Brown Vomit in Dogs: All You Need to Know
This can be caused by the ingestion of objects that obstruct the animal's intestine. It can also be a consequence of hemorrhagic ulcers or diseases.
Even if vomiting is a common symptom of many diseases, it shouldn’t be overlooked. In some cases, your dog may simply vomit because it ate something inappropriate. However, brown vomit in dogs can be an indication that something much more serious is happening.
Below are some of the most common causes of your dog’s brown vomit:
- Bleeding ulcers
- Bowel obstruction
- Something it ate
- Other sources of bleeding —such as tumors or gum disease—
Some causes of brown vomit are more serious than others. For example, bleeding ulcers and bowel obstructions should be treated immediately. If your dog is coughing up brown liquid due to something it ate or due to bleeding, the severity of the bleeding will depend on what it ate or on how much and where it’s bleeding from.
Why do dogs suffer from brown vomit?
Brown vomit in dogs can have several causes and can happen to any dog. It can be alarming to discover that your dog is vomiting brown liquid. However, in most cases the dog can recover without permanent consequences if it receives appropriate treatment.
If your dog develops an ulcer and starts bleeding, this could make it vomit. If the ulcers are located in the upper intestine or stomach wall, the vomit could turn brown because the blood is digested by the stomach acid.
A blockage in the intestines can also lead to brown vomit. The intestines can block due to the ingestion of an object that can’t pass through them. Some common objects found in a dog’s stomach are: coins, bones, buttons, socks and underwear, toys and marbles.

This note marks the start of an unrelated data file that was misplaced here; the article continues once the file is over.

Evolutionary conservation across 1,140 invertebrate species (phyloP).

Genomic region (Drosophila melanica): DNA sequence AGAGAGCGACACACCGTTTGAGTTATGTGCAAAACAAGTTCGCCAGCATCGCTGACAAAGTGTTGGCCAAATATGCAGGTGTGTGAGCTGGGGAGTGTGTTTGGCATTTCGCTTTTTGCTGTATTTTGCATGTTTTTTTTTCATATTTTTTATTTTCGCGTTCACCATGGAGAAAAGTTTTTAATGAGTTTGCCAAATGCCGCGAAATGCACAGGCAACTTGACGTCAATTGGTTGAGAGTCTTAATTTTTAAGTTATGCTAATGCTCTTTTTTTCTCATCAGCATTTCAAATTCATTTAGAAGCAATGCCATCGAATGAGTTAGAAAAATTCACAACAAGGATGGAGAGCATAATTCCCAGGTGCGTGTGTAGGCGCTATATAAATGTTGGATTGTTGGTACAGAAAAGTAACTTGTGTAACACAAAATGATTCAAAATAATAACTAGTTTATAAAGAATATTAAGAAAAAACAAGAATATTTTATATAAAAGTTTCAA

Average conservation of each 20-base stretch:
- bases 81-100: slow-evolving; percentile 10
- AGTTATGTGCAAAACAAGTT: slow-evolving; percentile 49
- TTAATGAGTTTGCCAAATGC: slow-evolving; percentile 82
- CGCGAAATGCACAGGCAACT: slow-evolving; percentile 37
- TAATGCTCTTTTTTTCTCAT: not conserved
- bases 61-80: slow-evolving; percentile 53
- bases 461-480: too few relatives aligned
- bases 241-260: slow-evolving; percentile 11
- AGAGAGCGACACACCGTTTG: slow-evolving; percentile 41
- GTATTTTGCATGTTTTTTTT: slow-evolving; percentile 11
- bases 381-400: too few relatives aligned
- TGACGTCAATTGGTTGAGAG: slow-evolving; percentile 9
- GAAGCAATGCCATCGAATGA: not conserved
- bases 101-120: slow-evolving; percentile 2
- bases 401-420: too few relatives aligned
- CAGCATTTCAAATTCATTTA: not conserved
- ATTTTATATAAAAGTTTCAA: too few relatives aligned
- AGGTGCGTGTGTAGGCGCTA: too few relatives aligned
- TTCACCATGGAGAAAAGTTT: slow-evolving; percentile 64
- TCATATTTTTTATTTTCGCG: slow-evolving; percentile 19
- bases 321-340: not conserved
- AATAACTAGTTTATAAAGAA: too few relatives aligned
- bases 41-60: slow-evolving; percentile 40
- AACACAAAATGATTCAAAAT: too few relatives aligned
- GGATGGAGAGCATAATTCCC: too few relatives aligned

Blockages can occur due to bone or rawhide ingestion, or because of a growth in the abdomen. The items will move through the gastrointestinal tract for about 10 to 24 hours. Thus, blockage symptoms will occur within 24 hours after ingestion.
On the other hand, you should pay attention to see if the reason your dog is suffering from brown vomit is something it ate. This can be something as simple as having ingested something brown. If it has ingested chocolate, dirt or feces, these can cause brown vomit.
Another reason could be bleeding in the digestive tract. This can be caused by a bleeding tumor in the upper small intestine or stomach. It can also be blood from gum or teeth disease as well as a blood clotting disorder.
A warning sign of excessive blood loss is pale gums. If you notice lethargy, weakness, pale gums and excessive blood loss, these may be warning signs of something serious and should be checked immediately.
What to do about brown vomit in dogs?
Usually, stomach ulcers can be easily handled medically. However, if they perforated the stomach wall, your dog may require hospitalization and surgery.
If stomach ulcers are severe, even if they haven’t yet pierced the stomach wall, your dog may also need hospital care, as well as blood transfusions, intravenous fluid replacement therapies, and nutritional and electrolyte support.
Foods that are highly digestible can help reduce the irritation and inflammation of the digestive tract. The best way is to feed your dog small meals several times a day. Additionally, your pet should always have access to water, unless your veterinarian recommends otherwise.
If you take your dog to the vet soon after the obstruction occurs, surgery can be avoided and the obstruction can be removed by endoscopy. If tissue death occurs —called necrosis—then it’ll be necessary to remove the affected parts of the intestine along with the object.
How to prevent brown vomit?
The best way to prevent intestinal blockage is to monitor your pet and take action if you notice it’s eating something it shouldn’t. Don’t let your dog eat rawhide, cooked bones, toys, and unsafe objects.
Only give your dog toys that are larger than its throat, as they’ll be impossible to swallow. Try to eliminate stress factors, such as loud noises, from your dog’s environment, as these can often contribute to stomach irritation.
If you notice that your dog has swallowed something, your vet may suggest that you induce vomiting in order to prevent a blockage.
It may be beneficial to teach your dog the command of “let go” and “stop eating” if you catch it eating something it shouldn’t. Diet changes, such as introducing highly digestible foods that can reduce inflammation and irritation, can prevent your dog from developing stomach ulcers.